8. I tend to agree that a well placed radiator is a preferable option to forced electric airflow. I should be back on Chatham 20th April. My Dyna has a factory air conditioning radiator mounted under the cab. It lies almost horizontal. I'll try to get a photo so you can see if that position could work for you. I had good results with a Davies Craig electric waterpump on my race car. I also used Redline WaterWeta in the coolant.
  9. I don't want to hi-jack your thread mate, but here it is anyway. I don't know the details apart from that it was a 6 cylinder Patrol/Safari and he went mental
  10. I'm off Island for ten days so only have a couple of pics handy, but here you go.. What you've built is EPIC. It'd be perfect for Chatham and wouldn't need to be legal to be used on Island. I am very impressed MrPog. My little brother has recently put a Chev cab and wellside on a Patrol chassis... but he got a bit carried away and made it 6x6 My Dyna needs new (lifted) springs... but that's hard to arrange from a distant Island. I love the truck as it's incredibly strongly built, has virtually no electronics and is easy to work on.. but the ride is shit. New springs will hopefully help if I can ever take it off the road for long enough to get that done
  11. FYI: the triple cab Wild Rides Dyna (Toyoace) lives on Chatham Island now. It's a complex beast and not without its issues, but it does drive very well P.S. There's a factory double cab, leaf sprung 4x4 on Chatham too. I know because it's mine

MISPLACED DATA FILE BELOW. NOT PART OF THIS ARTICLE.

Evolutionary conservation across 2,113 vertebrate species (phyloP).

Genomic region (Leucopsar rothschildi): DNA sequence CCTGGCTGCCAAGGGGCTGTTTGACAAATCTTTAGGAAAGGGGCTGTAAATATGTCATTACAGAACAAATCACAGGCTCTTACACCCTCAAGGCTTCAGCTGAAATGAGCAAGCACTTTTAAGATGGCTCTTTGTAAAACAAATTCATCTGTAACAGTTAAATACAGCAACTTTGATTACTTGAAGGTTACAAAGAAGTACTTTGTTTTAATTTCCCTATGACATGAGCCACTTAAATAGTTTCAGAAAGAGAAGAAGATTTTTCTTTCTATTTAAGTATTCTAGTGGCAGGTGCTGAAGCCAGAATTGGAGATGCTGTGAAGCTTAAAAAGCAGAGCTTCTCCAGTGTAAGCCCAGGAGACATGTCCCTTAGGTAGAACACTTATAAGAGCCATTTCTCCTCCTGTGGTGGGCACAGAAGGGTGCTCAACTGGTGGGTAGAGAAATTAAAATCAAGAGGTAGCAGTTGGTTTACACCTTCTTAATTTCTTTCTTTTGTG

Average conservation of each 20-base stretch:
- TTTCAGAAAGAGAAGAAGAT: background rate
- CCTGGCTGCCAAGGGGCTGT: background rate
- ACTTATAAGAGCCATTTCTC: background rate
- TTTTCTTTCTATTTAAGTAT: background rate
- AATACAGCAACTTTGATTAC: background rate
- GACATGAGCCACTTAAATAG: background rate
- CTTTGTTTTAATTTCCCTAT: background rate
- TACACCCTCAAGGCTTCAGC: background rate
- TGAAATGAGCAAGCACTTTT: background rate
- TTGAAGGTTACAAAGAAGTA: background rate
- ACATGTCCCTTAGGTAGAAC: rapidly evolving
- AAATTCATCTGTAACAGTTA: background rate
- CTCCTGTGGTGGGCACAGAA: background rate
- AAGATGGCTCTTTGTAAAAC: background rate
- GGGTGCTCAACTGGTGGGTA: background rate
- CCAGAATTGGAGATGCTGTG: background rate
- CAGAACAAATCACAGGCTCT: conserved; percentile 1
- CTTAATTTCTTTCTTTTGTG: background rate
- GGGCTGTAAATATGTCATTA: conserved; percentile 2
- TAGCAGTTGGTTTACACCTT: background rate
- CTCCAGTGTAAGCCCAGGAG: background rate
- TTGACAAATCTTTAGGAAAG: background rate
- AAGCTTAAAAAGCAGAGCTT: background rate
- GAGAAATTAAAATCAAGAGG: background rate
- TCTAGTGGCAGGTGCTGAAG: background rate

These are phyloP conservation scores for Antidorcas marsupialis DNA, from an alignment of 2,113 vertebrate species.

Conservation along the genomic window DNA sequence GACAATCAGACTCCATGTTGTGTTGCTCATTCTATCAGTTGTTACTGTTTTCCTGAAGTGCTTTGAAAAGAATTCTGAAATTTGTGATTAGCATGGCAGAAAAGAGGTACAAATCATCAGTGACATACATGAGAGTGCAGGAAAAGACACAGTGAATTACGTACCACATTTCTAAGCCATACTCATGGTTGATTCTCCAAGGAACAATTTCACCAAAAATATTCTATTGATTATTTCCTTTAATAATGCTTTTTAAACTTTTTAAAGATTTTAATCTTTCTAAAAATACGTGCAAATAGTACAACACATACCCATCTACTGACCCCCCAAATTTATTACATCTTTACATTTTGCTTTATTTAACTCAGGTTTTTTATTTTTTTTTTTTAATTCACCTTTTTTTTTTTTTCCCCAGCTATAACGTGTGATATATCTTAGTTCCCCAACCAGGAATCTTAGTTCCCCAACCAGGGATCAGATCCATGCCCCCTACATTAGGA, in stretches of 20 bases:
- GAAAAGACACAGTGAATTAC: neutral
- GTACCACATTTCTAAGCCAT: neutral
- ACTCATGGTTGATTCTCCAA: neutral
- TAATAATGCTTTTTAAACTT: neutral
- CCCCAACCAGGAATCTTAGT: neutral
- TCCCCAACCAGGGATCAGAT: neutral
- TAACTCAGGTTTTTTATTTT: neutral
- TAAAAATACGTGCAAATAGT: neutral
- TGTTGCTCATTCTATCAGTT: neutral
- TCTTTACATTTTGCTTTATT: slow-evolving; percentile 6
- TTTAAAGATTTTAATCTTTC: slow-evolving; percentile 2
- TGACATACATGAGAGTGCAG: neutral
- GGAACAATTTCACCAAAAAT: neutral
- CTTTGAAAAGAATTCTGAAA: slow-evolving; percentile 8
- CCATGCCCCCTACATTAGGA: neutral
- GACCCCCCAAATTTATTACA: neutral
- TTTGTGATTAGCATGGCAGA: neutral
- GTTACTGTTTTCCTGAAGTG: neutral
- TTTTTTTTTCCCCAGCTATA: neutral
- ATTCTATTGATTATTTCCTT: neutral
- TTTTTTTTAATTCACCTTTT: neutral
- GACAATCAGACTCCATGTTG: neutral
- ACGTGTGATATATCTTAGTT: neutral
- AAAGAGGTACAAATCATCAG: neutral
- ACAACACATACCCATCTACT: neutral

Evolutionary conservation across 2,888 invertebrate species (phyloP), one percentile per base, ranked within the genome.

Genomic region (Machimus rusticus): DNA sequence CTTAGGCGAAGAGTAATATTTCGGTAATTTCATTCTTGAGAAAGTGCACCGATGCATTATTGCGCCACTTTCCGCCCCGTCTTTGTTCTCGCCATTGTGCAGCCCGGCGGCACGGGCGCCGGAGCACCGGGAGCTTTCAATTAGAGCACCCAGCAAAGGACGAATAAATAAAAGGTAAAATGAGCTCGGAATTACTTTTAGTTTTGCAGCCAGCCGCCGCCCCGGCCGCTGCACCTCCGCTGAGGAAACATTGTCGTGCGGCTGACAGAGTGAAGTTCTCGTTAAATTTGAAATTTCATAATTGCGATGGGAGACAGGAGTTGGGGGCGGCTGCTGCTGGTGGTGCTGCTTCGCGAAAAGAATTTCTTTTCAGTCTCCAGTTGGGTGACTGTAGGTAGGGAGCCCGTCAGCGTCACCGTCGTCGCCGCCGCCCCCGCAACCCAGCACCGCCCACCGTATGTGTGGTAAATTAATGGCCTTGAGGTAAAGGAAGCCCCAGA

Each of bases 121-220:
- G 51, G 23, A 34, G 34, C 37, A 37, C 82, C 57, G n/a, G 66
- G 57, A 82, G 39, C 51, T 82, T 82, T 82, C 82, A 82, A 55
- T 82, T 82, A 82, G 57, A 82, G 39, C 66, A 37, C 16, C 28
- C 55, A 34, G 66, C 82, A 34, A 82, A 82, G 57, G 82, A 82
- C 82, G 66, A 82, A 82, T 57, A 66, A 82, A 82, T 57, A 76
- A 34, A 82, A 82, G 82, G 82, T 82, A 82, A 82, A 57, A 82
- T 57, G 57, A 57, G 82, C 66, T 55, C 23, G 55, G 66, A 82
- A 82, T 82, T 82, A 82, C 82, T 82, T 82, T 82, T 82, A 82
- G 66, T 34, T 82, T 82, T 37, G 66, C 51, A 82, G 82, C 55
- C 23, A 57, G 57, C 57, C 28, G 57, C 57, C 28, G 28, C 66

12. I've had pretty much the same issue with my Toyota truck and solved it (temporarily I concede) by fitting air shocks pumped up to 150psi . That raised the vehicle enough that it doesn't hit the bump stops now
  13. @MaxPower, that was an incredibly generous thing for you to have done. Thank you. There's heaps of landcruiser springs around here, but I glanced at a couple and decided they wouldn't fit. I will have a better look in the weekend. perhaps I was mistaken. My 4x4 Dyna front springs are 1,160mm long, 72mm wide, with 2 x 9mm (at centre) parabolic leaves and an eye bolt i/d of 23mm Rear springs are a bit of unknown
  14. Unclejake

    diesel spam

    No jets here bro... but perhaps the Convair uses A1 anyway? I dunno. I'll have a yarn with them
  15. Unclejake

    diesel spam

    Not without more fuel line. The sun is out , it's nice and warm.... so the heater is working now, which is good. It's just a bit of a shame it doesn't always work when it's cold
×
×
  • Create New...